84°Partly Cloudy

Remembering the Battle of Fort Stevens and the Battleground National Cemetery in Brightwood

by Prince Of Petworth January 31, 2013 at 11:00 am 11 Comments

6625 Georgia Avenue, NW

I’ve driven past this sight probably 100 times. I finally walked past and was able to check out this incredible history.

From Wikipedia on the Battle of Fort Stevens:

The Battle of Fort Stevens was an American Civil War battle fought July 11–12, 1864, in Northwest Washington, D.C., as part of the Valley Campaigns of 1864 between forces under Confederate Lt. Gen. Jubal A. Early and Union Maj. Gen. Alexander McD. McCook. Although Early caused consternation in the Union government, reinforcements under Maj. Gen. Horatio G. Wright and the strong defenses of Fort Stevens minimized the military threat and Early withdrew after two days of skirmishing without attempting any serious assaults. The battle is noted for the personal presence of President Abraham Lincoln observing the fighting.

From Wikipedia on the Battleground National Cemetery:

After the battle, Quartermaster General Montgomery Meigs seized 1 acre (0.40 ha) of farm land to use for burying the dead. Under direction from President Abraham Lincoln and Meigs, forty were buried on the evening of July 12 on the battlefield site. That night, Lincoln came to the site to dedicate it as the Battleground National Cemetery.

Continues after the jump.

  • Anonymous

    Very interesting

  • saf

    Have you been to the site of the fort yet?

  • SerenityNow

    I drove by Fort Stevens today and noted how pathetic it was to have a very tattered flag flying there, hanging on by only one ring. NPS could do better for such a notable location.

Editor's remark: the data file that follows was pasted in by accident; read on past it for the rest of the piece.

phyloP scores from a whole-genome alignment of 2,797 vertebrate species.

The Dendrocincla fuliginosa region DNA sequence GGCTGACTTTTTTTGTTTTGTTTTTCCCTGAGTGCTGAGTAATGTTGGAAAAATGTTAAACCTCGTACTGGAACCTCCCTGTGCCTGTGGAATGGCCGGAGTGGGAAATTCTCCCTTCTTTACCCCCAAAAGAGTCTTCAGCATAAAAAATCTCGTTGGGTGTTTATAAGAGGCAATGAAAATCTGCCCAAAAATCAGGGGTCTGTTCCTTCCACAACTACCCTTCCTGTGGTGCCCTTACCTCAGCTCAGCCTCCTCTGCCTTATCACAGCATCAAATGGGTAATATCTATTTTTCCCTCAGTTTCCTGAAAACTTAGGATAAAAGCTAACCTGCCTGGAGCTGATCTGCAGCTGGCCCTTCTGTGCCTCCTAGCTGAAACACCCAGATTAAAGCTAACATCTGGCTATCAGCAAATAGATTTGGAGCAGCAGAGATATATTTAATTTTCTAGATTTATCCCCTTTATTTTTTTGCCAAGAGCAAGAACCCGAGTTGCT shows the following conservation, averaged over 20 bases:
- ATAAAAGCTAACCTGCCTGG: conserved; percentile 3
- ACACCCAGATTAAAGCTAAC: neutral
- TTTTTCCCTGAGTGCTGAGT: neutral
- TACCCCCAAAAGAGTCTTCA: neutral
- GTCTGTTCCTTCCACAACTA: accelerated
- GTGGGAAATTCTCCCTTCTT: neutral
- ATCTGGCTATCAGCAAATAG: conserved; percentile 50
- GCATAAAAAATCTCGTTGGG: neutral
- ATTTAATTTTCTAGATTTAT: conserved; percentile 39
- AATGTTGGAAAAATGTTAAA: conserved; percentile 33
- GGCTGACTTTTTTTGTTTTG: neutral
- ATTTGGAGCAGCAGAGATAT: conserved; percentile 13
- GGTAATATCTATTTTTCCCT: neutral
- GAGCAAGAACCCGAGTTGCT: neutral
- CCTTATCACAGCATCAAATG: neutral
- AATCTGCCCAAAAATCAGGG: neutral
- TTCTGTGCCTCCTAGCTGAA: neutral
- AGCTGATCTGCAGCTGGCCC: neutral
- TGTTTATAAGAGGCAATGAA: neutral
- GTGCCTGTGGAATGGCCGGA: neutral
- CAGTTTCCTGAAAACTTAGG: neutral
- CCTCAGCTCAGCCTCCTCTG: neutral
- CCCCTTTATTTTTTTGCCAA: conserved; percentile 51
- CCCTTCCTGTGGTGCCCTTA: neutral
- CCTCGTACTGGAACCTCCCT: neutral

• anonymous

    Here’s where the Confederates from that battle were buried:


  • AngryParakeet

    The ferry that crosses the Potomac at White’s Ferry north of Leesburg is named the Jubal Early.

  • Anonymous

    this has to be one of the most interesting monuments in the city.

    • Anonymous


  • anonymous

    In Winchester there’s a Jubal Early Drive. They wouldn’t name a street after native Patsy Cline because when she was beginning her career there she sung in bars, etc, but they named a street for Early.

  • I’m surprised the Wikipedia entry on Fort Stevens doesn’t include this story — from the National Park Service website (http://www.nps.gov/cwdw/historyculture/president-lincoln-under-direct-fire-at-fort-stevens.htm)

    On July 12, 1864, President Lincoln stood atop the parapet of the fort to witness the battle and came under direct fire of Confederate sharpshooters. It is the only time in American history in which a sitting president came under direct fire from an enemy combatant.

    Many individuals claimed to be the one to encourage President Lincoln down from the parapet. The most notable individual was a young officer named Oliver Wendell Holmes, Jr. His remarks to the president were short and straightforward:

    “Get down, you damn fool!”

    Holmes would eventually serve as a justice on the U.S. Supreme Court, 1902-1932.

    • Huh? Maybe someone just edited it, but most of the Wikipedia entry for Fort Stevens discusses that exact story.


Subscribe to our mailing list